You know us. We’re the technical flood nerds who tromp through floodplains, build hydraulic models, make flood maps, and recommend actions to communities to reduce their flood risk. BUT, we are also policy wonks; we care what decisions are made by senior government, as they ultimately steer the ship with the big policy levers (you know…$).

In past years, we were super excited to see flood, other natural hazards, and climate adaptation making a splash in the mandate letters. And, this year…with big promises in the Liberal Party platform coupled with what will most likely be Canada’s most expensive flood event occurring just one month ago…we were genuinely hopeful. Hopeful that this would be the moment for big changes, for real funding to support better understanding of flood and climate risks, and to guide all levels of government to make the difficult, but important decisions that will support long-term resilience.

We’ve only done a quick skim of all the letters. But the feeling is most definitely one of deflation. A few quick takeaways:

  • Natural Resources Canada still has the mandate to “complet[e] work with provinces and territories to develop flood maps for higher-risk areas, advancing work to complete flood mapping nation-wide, supporting the development of a portal to provide centralized access to information on flood risks”. This is old news, but still counts as good news.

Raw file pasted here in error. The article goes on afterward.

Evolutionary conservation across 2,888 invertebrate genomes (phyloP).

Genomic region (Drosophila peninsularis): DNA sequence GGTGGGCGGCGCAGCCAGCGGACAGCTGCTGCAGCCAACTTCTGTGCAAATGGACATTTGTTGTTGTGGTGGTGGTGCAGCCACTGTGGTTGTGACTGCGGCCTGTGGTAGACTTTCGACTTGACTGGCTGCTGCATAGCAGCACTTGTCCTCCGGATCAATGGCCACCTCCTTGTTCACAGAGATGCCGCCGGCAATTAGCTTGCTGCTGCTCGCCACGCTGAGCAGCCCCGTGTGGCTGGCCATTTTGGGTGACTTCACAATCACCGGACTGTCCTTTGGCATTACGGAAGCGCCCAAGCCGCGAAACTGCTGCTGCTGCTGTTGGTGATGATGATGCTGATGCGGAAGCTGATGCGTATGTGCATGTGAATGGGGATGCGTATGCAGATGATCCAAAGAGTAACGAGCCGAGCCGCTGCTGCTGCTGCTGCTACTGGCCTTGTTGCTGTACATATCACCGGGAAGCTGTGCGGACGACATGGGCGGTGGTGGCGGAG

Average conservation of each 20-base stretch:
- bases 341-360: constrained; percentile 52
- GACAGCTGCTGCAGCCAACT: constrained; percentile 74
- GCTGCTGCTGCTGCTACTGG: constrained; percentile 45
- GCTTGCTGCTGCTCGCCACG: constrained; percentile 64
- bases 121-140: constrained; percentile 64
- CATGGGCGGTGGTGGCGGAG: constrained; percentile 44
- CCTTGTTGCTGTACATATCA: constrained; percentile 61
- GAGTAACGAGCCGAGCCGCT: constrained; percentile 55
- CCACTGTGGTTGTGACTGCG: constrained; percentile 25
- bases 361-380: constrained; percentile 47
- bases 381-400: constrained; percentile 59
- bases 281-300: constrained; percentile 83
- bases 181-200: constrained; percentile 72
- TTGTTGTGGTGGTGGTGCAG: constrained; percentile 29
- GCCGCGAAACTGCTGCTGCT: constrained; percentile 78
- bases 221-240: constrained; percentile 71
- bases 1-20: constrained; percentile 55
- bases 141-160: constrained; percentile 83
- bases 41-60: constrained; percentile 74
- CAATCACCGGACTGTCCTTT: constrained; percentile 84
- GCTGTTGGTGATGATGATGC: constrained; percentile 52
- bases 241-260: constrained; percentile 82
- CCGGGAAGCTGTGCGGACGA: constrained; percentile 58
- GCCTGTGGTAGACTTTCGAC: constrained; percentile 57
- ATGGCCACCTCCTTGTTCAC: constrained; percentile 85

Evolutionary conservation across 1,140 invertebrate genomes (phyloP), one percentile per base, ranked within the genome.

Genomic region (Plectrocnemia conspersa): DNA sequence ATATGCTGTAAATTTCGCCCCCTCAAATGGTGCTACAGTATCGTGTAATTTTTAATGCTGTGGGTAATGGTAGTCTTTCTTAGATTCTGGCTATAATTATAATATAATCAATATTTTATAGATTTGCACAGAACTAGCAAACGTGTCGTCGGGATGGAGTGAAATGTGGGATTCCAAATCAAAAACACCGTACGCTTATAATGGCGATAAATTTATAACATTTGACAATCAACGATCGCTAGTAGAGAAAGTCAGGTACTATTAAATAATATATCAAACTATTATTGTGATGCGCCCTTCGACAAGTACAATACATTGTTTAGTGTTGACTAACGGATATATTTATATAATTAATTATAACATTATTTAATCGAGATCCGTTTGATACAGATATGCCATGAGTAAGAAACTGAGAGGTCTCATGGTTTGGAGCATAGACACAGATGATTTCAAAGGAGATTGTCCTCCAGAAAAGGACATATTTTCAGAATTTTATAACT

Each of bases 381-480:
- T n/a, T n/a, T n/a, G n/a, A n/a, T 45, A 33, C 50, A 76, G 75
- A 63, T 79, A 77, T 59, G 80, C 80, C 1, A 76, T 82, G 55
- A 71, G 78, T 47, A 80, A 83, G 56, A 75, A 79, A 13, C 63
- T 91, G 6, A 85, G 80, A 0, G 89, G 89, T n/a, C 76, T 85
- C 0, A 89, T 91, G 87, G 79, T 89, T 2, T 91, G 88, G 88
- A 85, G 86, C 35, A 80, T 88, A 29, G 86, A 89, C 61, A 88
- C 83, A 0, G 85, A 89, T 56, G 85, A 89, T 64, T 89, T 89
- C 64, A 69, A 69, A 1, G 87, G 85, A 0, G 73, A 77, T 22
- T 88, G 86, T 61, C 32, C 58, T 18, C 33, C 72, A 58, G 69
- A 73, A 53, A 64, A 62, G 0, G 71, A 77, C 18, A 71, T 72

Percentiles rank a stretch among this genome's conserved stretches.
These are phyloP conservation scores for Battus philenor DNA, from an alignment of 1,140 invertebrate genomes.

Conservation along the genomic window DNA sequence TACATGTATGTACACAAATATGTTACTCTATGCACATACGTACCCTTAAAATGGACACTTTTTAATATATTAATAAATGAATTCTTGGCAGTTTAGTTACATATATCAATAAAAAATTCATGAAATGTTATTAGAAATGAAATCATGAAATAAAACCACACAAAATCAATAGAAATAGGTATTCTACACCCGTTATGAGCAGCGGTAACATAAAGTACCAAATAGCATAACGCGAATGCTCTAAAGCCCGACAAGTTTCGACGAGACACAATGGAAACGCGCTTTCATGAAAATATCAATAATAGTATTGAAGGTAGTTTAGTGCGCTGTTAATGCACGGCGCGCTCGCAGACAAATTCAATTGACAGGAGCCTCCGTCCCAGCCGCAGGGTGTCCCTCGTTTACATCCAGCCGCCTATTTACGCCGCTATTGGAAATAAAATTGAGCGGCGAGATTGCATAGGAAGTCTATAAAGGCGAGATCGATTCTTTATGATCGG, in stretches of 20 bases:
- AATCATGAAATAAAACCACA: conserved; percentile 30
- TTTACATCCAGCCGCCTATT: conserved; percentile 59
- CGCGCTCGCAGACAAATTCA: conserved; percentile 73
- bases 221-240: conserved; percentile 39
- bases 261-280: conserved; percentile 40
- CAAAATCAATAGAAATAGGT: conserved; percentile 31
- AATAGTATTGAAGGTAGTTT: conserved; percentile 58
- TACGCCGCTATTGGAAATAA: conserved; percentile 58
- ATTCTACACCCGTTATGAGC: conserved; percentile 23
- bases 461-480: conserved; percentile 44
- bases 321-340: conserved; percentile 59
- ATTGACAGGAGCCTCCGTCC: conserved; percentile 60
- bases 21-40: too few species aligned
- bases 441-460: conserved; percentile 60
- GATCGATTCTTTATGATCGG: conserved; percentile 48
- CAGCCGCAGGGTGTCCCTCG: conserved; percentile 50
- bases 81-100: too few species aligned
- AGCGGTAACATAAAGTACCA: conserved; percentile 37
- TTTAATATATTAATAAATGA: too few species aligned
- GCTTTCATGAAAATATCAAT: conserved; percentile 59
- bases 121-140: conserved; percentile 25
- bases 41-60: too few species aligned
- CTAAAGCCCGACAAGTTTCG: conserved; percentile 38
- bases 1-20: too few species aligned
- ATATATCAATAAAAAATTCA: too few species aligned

• Public Safety Canada has been relieved of all its responsibility (at least in the mandate letter) for flood, presumably because we have a new minister/agency…
  • The new Minister for Emergency Preparedness has now got the job to support NRCan with their mapping mandate. He is also tasked with supporting on the creation of a low-cost insurance program for high-risk properties, which although a reasonable interim solution to the financial woes related to flood and climate disaster, is not exactly a long-term silver bullet. Minister Blair is also tasked with working with insurers to support other risk reduction measures…which again, is a good initiative, but only if it is fleshed out to include the whole-of-society.
  • Much like Public Safety, Environment and Climate Change Canada seems to have lost its explicit mandate to consider flood. They are charged with developing Canada’s first Climate Adaptation Strategy, which would presumably consider the whole diversity of climate risks. We do however note that this bullet is well down the list behind climate mitigation activities. Adaptation continues to play second fiddle, despite the very obvious need to be on an equal playing field with mitigation.

On the quick scan, what seems to be missing is the bold recognition that climate adaptation should be a top priority (not a middling one), and that climate adaptation and flood risk reduction is systemic, and requires that most, if not all, federal agencies have this on their radar, and that they work TOGETHER to reduce risks and to minimize the chances for maladaptation. For example, this line in the Minister of Housing and Diversity and Inclusion has us a little panicked: “Invest in a new Housing Accelerator Fund to support municipalities in increasing the housing supply in Canada’s largest cities through measures such as inclusionary zoning, increased densification, reductions in construction approval timelines and the rapid development of vacant or underused lands.” Does vacant or underused land = hazardous lands….probably.

So, in summary – the excitement from the last round of mandate letters, and the party platforms….has most certainly waned.